When you’re stuck in a rut and dreading each day of work, a change of career seems to be the answer. The grass looks greener and the sky bluer. But is it? These ten crucial questions, answered honestly, will help you to think it through, evaluate your position and view the prospect with a steady gaze.

1. Why do you want to change?

Be clear about why you want to leave so that you don’t jump out of the frying pan and into the fire. In my experience as a career and life coach, the most common reasons are:

  • You’ve been there too long and you’re bored and stuck
  • You’re no longer interested in the subject or the work
  • You’re undervalued
  • Reorganisation and restructuring have changed your role
  • You’re making no progress
  • You’re too young to sit it out until you retire
  • You don’t get on with your co-workers or your manager
  • A general need for change (some people need the stimulus of change in their lives more than others).

2. Do you really want to change career?

Think about whether it really is your career that you want to change. Be very specific about what you do and don’t like about your current work – it may be your role, your boss, the working environment or your terms and conditions. Think about exactly what would make your working life more enjoyable. Make sure you explore all your options and don’t rush the process. You may find that you can make a change in a less drastic way, for example:

  • Finding another job in the same sector (i.e. at another University or College if you are an academic)
  • Change sector (for example, move from the academic to the private sector/industrial research, the charity sector)
  • Modify your existing job (by going part-time and pursuing another interest, moving sideways, finding a secondment opportunity or getting involved in another project).

3. What kind of work do you want to do?

You may already have a good idea of what you want to do. Answering the first two questions may have helped clarify your needs. Now think about what your ideal job would entail on a day-to-day basis, for example:

  • less paperwork and admin
  • working with different kinds of people, fewer people or in a team rather than on your own
  • more or less direction, micro-management or support
  • more outdoor work, more or less travelling
  • working from home
  • working more flexibly

You may be able to negotiate these changes within your role at present. Your boss or manager may be able to help you with your problem, but you could make it easier for both of you if you already have some realistic and practical ideas. If you have an idea, write it down and approach your boss with it. Don’t forget to include any benefits for your manager or the institution/organisation.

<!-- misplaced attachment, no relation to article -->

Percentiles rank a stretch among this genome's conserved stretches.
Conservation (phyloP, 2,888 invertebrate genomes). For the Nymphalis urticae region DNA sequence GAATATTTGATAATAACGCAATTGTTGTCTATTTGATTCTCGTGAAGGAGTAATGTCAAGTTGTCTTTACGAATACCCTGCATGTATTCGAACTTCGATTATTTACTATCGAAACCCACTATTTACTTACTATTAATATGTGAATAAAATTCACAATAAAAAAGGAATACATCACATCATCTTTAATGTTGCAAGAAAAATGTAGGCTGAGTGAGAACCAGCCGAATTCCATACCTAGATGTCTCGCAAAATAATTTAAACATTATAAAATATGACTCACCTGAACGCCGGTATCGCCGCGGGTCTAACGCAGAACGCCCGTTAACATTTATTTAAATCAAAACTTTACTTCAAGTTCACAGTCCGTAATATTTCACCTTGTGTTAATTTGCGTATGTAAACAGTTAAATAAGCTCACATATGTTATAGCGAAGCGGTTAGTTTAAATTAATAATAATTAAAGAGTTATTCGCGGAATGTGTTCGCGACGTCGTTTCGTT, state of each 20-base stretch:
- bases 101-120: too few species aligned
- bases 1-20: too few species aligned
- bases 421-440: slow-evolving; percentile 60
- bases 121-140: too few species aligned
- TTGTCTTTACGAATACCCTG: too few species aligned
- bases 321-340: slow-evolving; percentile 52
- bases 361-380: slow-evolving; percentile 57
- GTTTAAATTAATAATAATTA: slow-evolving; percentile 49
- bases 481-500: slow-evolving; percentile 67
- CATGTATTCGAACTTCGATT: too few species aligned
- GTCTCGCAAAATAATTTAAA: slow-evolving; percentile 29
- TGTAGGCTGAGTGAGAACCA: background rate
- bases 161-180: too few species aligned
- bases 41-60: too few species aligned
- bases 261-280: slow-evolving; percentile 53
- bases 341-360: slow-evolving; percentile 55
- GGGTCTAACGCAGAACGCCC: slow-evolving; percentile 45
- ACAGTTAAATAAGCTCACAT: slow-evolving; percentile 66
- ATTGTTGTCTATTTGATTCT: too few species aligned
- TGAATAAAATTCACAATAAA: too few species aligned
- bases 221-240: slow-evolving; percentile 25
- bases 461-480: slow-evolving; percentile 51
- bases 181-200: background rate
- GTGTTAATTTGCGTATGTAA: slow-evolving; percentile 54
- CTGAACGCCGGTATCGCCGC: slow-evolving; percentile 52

4. What are your skills and capabilities?

Think about your transferable skills and capabilities, aside from the specific subject or job area, for example:

  • organisational skills
  • teaching/lecturing
  • detailed research work
  • fundraising knowledge and ability
  • people skills
  • ideas and getting initiatives off the ground.

5. Do you want to use your existing skills and capabilities?

You may be thinking that you want a complete change, away from everything, but be sensible. Think about other roles or jobs where you can use the knowledge, skills and capabilities that you have built up. Talk to the people you work with to find out if there are opportunities associated with your work: suppliers, fellow project members or members of a professional association, if you belong to one, may give you ideas to explore. Sideways moves, consultancies and poacher-turned-gamekeeper jobs may be suitable.

6. What are you interested in?

When you’re thinking about a new career, be sure that it is something you really are interested in. It may be that although your reasons for moving are financial, a fat salary may not be enough to keep you interested. The money may be right but remember that you will be doing this job day in day out. Does the remuneration offer enough of an incentive?

7. What are your values?

Even if you don’t think that you have particularly hard-held values, you may be surprised – a disconnect between your everyday activity and what you believe in can be very uncomfortable. For instance, an academic who moves into a fast-paced commercial environment may find the bottom-line, profit-making approach and the way it affects every part of the work unacceptable. On the other hand, someone moving into academic life from the commercial sector may have difficulty with the gentler, less targeted approach of institutional life. Explore your values. Examples are:

  • doing good
  • making a difference
  • recognition for hard work and enterprise
  • status and importance (don’t tell yourself it doesn’t matter – it does! You may be able to deal admirably with working under a manager who is younger, and less experienced than you are. Even so, it’s worth thinking about.)
  • being free to work without commercial constraints.

8. Are you prepared to retrain or start from the bottom again?

Of course, if you are already committed to a complete change, you will need to think of the implications for you and your family. You may have to start from square one again and live with all the consequences of that such as lack of status and lack of money!

9. How much money do you need to make?

Crucial! Are you prepared to drop your income level? Take a long hard look at you current finances and write it all down: outgoings, income, extra expenses. See where you can make cuts and get a very clear idea of exactly how much money you need to make over a year. Then do the same with any enterprise, new position or job.

10. Will you regret it if you don’t?

The saying goes that you only regret what you didn’t do. In two years time, five years time or 10 years time, will you regret not having made a change?

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